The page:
|Scientific Name:||Psitteuteles iris|
|Species Authority:||(Temminck, 1835)|
|Taxonomic Source(s):||del Hoyo, J., Collar, N.J., Christie, D.A., Elliott, A. and Fishpool, L.D.C. 2014. HBW and BirdLife International Illustrated Checklist of the Birds of the World. Lynx Edicions BirdLife International.|
|Red List Category & Criteria:||Near Threatened ver 3.1|
|Reviewer(s):||Butchart, S. & Symes, A.|
|Facilitator/Compiler(s):||Benstead, P., Collar, N., Crosby, M., Mahood, S., Taylor, J., Tobias, J.|
This poorly known species has a moderately small population, and it is likely to be in decline owing to trapping and habitat loss; it therefore qualifies as Near Threatened.
|Previously published Red List assessments:|
|Range Description:||Psitteuteles iris is restricted to Timor and Wetar, Indonesia and Timor-Leste (BirdLife International 2001, Mauro 2003). It is reported to be not uncommon on Timor-Leste, it still survives in reasonable numbers in West Timor and it is, or at least once was, locally not uncommon on Wetar. It was, nevertheless, judged to be the least common of the three species of lorikeet on Timor in 1995.|
|Range Map:||Click here to open the map viewer and explore range.|
|Population:||The global population size has apparently not been formally quantified, but the species is described as locally common at higher elevations, and its population may be in the region of 10,000 individuals, roughly equivalent to 6,600-6,700 mature individuals.|
Trend Justification: There are no data on population trends; however, the species is suspected to be in decline owing to trapping and habitat degradation.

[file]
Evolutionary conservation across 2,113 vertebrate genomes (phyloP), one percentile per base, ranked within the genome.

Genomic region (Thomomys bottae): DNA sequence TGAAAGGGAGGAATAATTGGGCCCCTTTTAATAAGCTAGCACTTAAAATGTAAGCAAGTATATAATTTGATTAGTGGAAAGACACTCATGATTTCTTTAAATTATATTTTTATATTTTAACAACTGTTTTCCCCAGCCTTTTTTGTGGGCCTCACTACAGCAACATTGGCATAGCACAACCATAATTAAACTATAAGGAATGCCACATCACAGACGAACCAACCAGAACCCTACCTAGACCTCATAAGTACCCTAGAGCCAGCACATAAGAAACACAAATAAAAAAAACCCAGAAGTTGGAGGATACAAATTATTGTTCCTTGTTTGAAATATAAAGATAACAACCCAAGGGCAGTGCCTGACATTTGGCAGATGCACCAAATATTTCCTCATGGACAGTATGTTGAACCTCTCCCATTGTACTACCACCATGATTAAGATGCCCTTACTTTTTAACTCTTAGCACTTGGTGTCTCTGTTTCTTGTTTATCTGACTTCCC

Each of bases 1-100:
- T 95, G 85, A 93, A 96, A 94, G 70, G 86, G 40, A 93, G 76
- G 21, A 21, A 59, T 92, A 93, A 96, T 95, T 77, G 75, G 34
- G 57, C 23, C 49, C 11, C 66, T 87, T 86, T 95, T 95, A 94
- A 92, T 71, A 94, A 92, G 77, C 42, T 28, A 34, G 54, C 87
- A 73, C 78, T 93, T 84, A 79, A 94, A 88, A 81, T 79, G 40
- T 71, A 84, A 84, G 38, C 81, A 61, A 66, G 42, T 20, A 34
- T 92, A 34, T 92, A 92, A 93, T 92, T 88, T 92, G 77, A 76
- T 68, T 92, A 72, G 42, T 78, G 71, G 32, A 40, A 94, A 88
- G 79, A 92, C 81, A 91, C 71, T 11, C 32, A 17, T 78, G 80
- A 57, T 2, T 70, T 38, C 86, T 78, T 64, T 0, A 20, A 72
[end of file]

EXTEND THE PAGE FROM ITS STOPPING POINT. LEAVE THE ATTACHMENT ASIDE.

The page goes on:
|Current Population Trend:||Decreasing|
|Habitat and Ecology:||It occurs in monsoon forest, woodland, plantations and agricultural land with flowering trees, ranging up to 1,500 m (Juniper and Parr 1998), but is also found in open eucalypt savanna.|
|Continuing decline in area, extent and/or quality of habitat:||Unknown|
|Generation Length (years):||5.3|
|Movement patterns:||Not a Migrant|
|Major Threat(s):||It is subject to unknown levels of trapping for the bird trade and is also likely to be affected by on-going forest loss.|
Conservation Actions Underway
CITES Appendix II. Conservation Actions Proposed
Survey to assess population size. Investigate the extent of trapping and take appropriate measures, including the use of awareness campaigns, to address these issues. Regularly monitor at certain sites throughout its range to determine population trends. Protect significant areas of suitable forest on both islands where it occurs.
|Citation:||BirdLife International. 2012. Psitteuteles iris. The IUCN Red List of Threatened Species 2012: e.T22684573A37946010.Downloaded on 24 August 2016.|
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